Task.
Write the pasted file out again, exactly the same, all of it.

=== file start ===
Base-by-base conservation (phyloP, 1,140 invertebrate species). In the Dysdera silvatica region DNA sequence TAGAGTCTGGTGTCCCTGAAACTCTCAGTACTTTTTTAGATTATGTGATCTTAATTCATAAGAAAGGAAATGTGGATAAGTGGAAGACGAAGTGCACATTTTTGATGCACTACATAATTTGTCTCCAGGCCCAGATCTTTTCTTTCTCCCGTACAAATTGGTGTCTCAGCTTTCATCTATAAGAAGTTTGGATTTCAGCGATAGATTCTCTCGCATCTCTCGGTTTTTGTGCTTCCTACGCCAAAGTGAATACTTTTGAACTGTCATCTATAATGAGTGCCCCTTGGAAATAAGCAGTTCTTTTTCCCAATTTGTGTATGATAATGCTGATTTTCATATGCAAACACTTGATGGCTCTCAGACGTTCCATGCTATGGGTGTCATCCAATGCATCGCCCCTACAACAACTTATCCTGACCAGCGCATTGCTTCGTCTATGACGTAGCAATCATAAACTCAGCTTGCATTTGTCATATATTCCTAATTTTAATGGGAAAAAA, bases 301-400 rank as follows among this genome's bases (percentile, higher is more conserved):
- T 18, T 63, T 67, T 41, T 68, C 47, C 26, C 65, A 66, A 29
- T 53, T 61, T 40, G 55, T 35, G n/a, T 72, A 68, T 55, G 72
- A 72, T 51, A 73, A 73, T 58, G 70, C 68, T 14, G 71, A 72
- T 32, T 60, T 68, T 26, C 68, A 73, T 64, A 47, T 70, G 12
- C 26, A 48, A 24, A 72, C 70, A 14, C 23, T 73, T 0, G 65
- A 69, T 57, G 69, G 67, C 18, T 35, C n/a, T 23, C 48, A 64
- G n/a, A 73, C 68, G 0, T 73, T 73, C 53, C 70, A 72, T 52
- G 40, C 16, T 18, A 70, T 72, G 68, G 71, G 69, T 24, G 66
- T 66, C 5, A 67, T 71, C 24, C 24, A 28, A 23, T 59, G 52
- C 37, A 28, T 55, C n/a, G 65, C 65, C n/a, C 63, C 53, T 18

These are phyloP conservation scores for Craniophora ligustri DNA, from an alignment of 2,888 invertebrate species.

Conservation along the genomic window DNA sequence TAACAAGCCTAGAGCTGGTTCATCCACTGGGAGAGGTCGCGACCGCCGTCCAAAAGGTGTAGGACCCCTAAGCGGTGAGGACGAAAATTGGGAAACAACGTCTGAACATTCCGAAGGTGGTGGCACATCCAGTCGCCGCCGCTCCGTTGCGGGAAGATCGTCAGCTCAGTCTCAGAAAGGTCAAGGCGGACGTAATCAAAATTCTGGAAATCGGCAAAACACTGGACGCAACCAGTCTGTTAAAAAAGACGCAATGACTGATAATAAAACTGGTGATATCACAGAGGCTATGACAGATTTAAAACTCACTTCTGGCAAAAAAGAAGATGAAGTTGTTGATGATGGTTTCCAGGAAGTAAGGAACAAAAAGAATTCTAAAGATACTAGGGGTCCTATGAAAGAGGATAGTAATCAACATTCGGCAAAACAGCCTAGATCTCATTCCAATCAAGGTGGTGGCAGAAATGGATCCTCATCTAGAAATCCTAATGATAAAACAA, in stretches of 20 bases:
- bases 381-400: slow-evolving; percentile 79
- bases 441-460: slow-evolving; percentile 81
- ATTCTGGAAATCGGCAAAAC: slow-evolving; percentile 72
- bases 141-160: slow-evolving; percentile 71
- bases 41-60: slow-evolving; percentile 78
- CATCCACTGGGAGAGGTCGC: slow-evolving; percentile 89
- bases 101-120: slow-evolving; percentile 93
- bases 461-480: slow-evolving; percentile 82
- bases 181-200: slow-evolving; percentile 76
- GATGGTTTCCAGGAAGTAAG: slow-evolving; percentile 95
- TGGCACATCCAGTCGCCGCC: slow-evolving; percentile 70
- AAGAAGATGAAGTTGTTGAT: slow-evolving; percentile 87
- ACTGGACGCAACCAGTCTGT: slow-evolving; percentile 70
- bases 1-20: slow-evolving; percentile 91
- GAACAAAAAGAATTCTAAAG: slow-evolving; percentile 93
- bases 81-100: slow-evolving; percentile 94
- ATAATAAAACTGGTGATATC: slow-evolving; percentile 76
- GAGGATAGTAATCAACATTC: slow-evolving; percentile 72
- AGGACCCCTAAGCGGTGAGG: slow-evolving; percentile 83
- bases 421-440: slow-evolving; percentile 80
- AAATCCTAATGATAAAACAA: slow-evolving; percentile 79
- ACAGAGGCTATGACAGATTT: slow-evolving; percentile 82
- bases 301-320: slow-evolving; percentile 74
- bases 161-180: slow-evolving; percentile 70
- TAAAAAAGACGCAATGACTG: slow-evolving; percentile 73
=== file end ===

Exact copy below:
Base-by-base conservation (phyloP, 1,140 invertebrate species). In the Dysdera silvatica region DNA sequence TAGAGTCTGGTGTCCCTGAAACTCTCAGTACTTTTTTAGATTATGTGATCTTAATTCATAAGAAAGGAAATGTGGATAAGTGGAAGACGAAGTGCACATTTTTGATGCACTACATAATTTGTCTCCAGGCCCAGATCTTTTCTTTCTCCCGTACAAATTGGTGTCTCAGCTTTCATCTATAAGAAGTTTGGATTTCAGCGATAGATTCTCTCGCATCTCTCGGTTTTTGTGCTTCCTACGCCAAAGTGAATACTTTTGAACTGTCATCTATAATGAGTGCCCCTTGGAAATAAGCAGTTCTTTTTCCCAATTTGTGTATGATAATGCTGATTTTCATATGCAAACACTTGATGGCTCTCAGACGTTCCATGCTATGGGTGTCATCCAATGCATCGCCCCTACAACAACTTATCCTGACCAGCGCATTGCTTCGTCTATGACGTAGCAATCATAAACTCAGCTTGCATTTGTCATATATTCCTAATTTTAATGGGAAAAAA, bases 301-400 rank as follows among this genome's bases (percentile, higher is more conserved):
- T 18, T 63, T 67, T 41, T 68, C 47, C 26, C 65, A 66, A 29
- T 53, T 61, T 40, G 55, T 35, G n/a, T 72, A 68, T 55, G 72
- A 72, T 51, A 73, A 73, T 58, G 70, C 68, T 14, G 71, A 72
- T 32, T 60, T 68, T 26, C 68, A 73, T 64, A 47, T 70, G 12
- C 26, A 48, A 24, A 72, C 70, A 14, C 23, T 73, T 0, G 65
- A 69, T 57, G 69, G 67, C 18, T 35, C n/a, T 23, C 48, A 64
- G n/a, A 73, C 68, G 0, T 73, T 73, C 53, C 70, A 72, T 52
- G 40, C 16, T 18, A 70, T 72, G 68, G 71, G 69, T 24, G 66
- T 66, C 5, A 67, T 71, C 24, C 24, A 28, A 23, T 59, G 52
- C 37, A 28, T 55, C n/a, G 65, C 65, C n/a, C 63, C 53, T 18

These are phyloP conservation scores for Craniophora ligustri DNA, from an alignment of 2,888 invertebrate species.

Conservation along the genomic window DNA sequence TAACAAGCCTAGAGCTGGTTCATCCACTGGGAGAGGTCGCGACCGCCGTCCAAAAGGTGTAGGACCCCTAAGCGGTGAGGACGAAAATTGGGAAACAACGTCTGAACATTCCGAAGGTGGTGGCACATCCAGTCGCCGCCGCTCCGTTGCGGGAAGATCGTCAGCTCAGTCTCAGAAAGGTCAAGGCGGACGTAATCAAAATTCTGGAAATCGGCAAAACACTGGACGCAACCAGTCTGTTAAAAAAGACGCAATGACTGATAATAAAACTGGTGATATCACAGAGGCTATGACAGATTTAAAACTCACTTCTGGCAAAAAAGAAGATGAAGTTGTTGATGATGGTTTCCAGGAAGTAAGGAACAAAAAGAATTCTAAAGATACTAGGGGTCCTATGAAAGAGGATAGTAATCAACATTCGGCAAAACAGCCTAGATCTCATTCCAATCAAGGTGGTGGCAGAAATGGATCCTCATCTAGAAATCCTAATGATAAAACAA, in stretches of 20 bases:
- bases 381-400: slow-evolving; percentile 79
- bases 441-460: slow-evolving; percentile 81
- ATTCTGGAAATCGGCAAAAC: slow-evolving; percentile 72
- bases 141-160: slow-evolving; percentile 71
- bases 41-60: slow-evolving; percentile 78
- CATCCACTGGGAGAGGTCGC: slow-evolving; percentile 89
- bases 101-120: slow-evolving; percentile 93
- bases 461-480: slow-evolving; percentile 82
- bases 181-200: slow-evolving; percentile 76
- GATGGTTTCCAGGAAGTAAG: slow-evolving; percentile 95
- TGGCACATCCAGTCGCCGCC: slow-evolving; percentile 70
- AAGAAGATGAAGTTGTTGAT: slow-evolving; percentile 87
- ACTGGACGCAACCAGTCTGT: slow-evolving; percentile 70
- bases 1-20: slow-evolving; percentile 91
- GAACAAAAAGAATTCTAAAG: slow-evolving; percentile 93
- bases 81-100: slow-evolving; percentile 94
- ATAATAAAACTGGTGATATC: slow-evolving; percentile 76
- GAGGATAGTAATCAACATTC: slow-evolving; percentile 72
- AGGACCCCTAAGCGGTGAGG: slow-evolving; percentile 83
- bases 421-440: slow-evolving; percentile 80
- AAATCCTAATGATAAAACAA: slow-evolving; percentile 79
- ACAGAGGCTATGACAGATTT: slow-evolving; percentile 82
- bases 301-320: slow-evolving; percentile 74
- bases 161-180: slow-evolving; percentile 70
- TAAAAAAGACGCAATGACTG: slow-evolving; percentile 73